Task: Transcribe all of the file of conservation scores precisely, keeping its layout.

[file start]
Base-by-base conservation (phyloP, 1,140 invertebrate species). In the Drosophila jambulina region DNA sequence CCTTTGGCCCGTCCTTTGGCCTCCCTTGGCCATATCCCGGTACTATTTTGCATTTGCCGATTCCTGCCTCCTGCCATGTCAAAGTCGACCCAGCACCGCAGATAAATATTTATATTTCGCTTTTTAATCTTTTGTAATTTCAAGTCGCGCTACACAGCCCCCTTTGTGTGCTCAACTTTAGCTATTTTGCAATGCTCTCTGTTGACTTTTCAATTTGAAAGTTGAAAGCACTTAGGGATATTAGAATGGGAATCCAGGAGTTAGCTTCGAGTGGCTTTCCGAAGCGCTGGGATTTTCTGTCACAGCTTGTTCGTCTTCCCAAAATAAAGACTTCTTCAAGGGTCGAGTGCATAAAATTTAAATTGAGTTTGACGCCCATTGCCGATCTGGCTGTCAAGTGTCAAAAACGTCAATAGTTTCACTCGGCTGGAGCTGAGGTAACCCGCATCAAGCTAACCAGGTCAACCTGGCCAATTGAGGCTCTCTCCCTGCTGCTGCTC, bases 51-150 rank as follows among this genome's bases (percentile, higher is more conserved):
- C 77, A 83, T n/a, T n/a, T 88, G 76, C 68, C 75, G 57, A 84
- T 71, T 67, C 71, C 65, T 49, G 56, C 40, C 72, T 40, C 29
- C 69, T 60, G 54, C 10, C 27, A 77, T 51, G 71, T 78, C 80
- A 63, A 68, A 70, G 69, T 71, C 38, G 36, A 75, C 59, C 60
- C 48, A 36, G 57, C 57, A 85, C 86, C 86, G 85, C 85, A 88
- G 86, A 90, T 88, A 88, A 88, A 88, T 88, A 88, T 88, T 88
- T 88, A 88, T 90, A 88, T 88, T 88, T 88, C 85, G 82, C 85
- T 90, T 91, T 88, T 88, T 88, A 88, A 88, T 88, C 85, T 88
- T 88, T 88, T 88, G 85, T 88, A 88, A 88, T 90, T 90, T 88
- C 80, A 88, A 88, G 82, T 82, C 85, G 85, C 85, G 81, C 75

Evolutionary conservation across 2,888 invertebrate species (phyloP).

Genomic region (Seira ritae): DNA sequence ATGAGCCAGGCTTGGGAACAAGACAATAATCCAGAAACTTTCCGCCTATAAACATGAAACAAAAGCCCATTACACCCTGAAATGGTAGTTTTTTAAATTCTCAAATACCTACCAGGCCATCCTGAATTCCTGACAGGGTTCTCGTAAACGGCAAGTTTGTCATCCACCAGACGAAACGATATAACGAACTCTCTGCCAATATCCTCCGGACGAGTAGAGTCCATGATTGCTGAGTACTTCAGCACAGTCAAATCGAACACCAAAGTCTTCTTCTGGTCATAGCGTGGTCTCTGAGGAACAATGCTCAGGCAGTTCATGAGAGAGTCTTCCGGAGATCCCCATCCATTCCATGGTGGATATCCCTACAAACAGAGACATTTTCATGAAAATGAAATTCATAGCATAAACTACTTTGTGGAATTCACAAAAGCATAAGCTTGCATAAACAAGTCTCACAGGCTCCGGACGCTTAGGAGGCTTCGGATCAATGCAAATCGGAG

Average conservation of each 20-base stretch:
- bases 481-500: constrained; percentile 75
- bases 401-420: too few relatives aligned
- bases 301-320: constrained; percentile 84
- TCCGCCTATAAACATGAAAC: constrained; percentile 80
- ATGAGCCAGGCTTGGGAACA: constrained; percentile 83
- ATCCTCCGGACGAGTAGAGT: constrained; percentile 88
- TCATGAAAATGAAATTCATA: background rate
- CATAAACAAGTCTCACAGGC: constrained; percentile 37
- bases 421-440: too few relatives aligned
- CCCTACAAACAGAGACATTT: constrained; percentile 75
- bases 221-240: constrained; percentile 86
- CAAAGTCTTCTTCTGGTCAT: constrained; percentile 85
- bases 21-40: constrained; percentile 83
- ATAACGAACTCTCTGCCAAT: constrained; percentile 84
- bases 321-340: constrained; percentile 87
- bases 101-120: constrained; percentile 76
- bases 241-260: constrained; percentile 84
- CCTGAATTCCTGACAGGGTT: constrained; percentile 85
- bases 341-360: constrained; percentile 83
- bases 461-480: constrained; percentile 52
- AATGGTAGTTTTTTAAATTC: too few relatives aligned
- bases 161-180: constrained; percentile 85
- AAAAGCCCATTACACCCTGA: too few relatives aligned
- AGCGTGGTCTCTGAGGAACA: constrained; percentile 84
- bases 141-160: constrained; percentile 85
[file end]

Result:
Base-by-base conservation (phyloP, 1,140 invertebrate species). In the Drosophila jambulina region DNA sequence CCTTTGGCCCGTCCTTTGGCCTCCCTTGGCCATATCCCGGTACTATTTTGCATTTGCCGATTCCTGCCTCCTGCCATGTCAAAGTCGACCCAGCACCGCAGATAAATATTTATATTTCGCTTTTTAATCTTTTGTAATTTCAAGTCGCGCTACACAGCCCCCTTTGTGTGCTCAACTTTAGCTATTTTGCAATGCTCTCTGTTGACTTTTCAATTTGAAAGTTGAAAGCACTTAGGGATATTAGAATGGGAATCCAGGAGTTAGCTTCGAGTGGCTTTCCGAAGCGCTGGGATTTTCTGTCACAGCTTGTTCGTCTTCCCAAAATAAAGACTTCTTCAAGGGTCGAGTGCATAAAATTTAAATTGAGTTTGACGCCCATTGCCGATCTGGCTGTCAAGTGTCAAAAACGTCAATAGTTTCACTCGGCTGGAGCTGAGGTAACCCGCATCAAGCTAACCAGGTCAACCTGGCCAATTGAGGCTCTCTCCCTGCTGCTGCTC, bases 51-150 rank as follows among this genome's bases (percentile, higher is more conserved):
- C 77, A 83, T n/a, T n/a, T 88, G 76, C 68, C 75, G 57, A 84
- T 71, T 67, C 71, C 65, T 49, G 56, C 40, C 72, T 40, C 29
- C 69, T 60, G 54, C 10, C 27, A 77, T 51, G 71, T 78, C 80
- A 63, A 68, A 70, G 69, T 71, C 38, G 36, A 75, C 59, C 60
- C 48, A 36, G 57, C 57, A 85, C 86, C 86, G 85, C 85, A 88
- G 86, A 90, T 88, A 88, A 88, A 88, T 88, A 88, T 88, T 88
- T 88, A 88, T 90, A 88, T 88, T 88, T 88, C 85, G 82, C 85
- T 90, T 91, T 88, T 88, T 88, A 88, A 88, T 88, C 85, T 88
- T 88, T 88, T 88, G 85, T 88, A 88, A 88, T 90, T 90, T 88
- C 80, A 88, A 88, G 82, T 82, C 85, G 85, C 85, G 81, C 75

Evolutionary conservation across 2,888 invertebrate species (phyloP).

Genomic region (Seira ritae): DNA sequence ATGAGCCAGGCTTGGGAACAAGACAATAATCCAGAAACTTTCCGCCTATAAACATGAAACAAAAGCCCATTACACCCTGAAATGGTAGTTTTTTAAATTCTCAAATACCTACCAGGCCATCCTGAATTCCTGACAGGGTTCTCGTAAACGGCAAGTTTGTCATCCACCAGACGAAACGATATAACGAACTCTCTGCCAATATCCTCCGGACGAGTAGAGTCCATGATTGCTGAGTACTTCAGCACAGTCAAATCGAACACCAAAGTCTTCTTCTGGTCATAGCGTGGTCTCTGAGGAACAATGCTCAGGCAGTTCATGAGAGAGTCTTCCGGAGATCCCCATCCATTCCATGGTGGATATCCCTACAAACAGAGACATTTTCATGAAAATGAAATTCATAGCATAAACTACTTTGTGGAATTCACAAAAGCATAAGCTTGCATAAACAAGTCTCACAGGCTCCGGACGCTTAGGAGGCTTCGGATCAATGCAAATCGGAG

Average conservation of each 20-base stretch:
- bases 481-500: constrained; percentile 75
- bases 401-420: too few relatives aligned
- bases 301-320: constrained; percentile 84
- TCCGCCTATAAACATGAAAC: constrained; percentile 80
- ATGAGCCAGGCTTGGGAACA: constrained; percentile 83
- ATCCTCCGGACGAGTAGAGT: constrained; percentile 88
- TCATGAAAATGAAATTCATA: background rate
- CATAAACAAGTCTCACAGGC: constrained; percentile 37
- bases 421-440: too few relatives aligned
- CCCTACAAACAGAGACATTT: constrained; percentile 75
- bases 221-240: constrained; percentile 86
- CAAAGTCTTCTTCTGGTCAT: constrained; percentile 85
- bases 21-40: constrained; percentile 83
- ATAACGAACTCTCTGCCAAT: constrained; percentile 84
- bases 321-340: constrained; percentile 87
- bases 101-120: constrained; percentile 76
- bases 241-260: constrained; percentile 84
- CCTGAATTCCTGACAGGGTT: constrained; percentile 85
- bases 341-360: constrained; percentile 83
- bases 461-480: constrained; percentile 52
- AATGGTAGTTTTTTAAATTC: too few relatives aligned
- bases 161-180: constrained; percentile 85
- AAAAGCCCATTACACCCTGA: too few relatives aligned
- AGCGTGGTCTCTGAGGAACA: constrained; percentile 84
- bases 141-160: constrained; percentile 85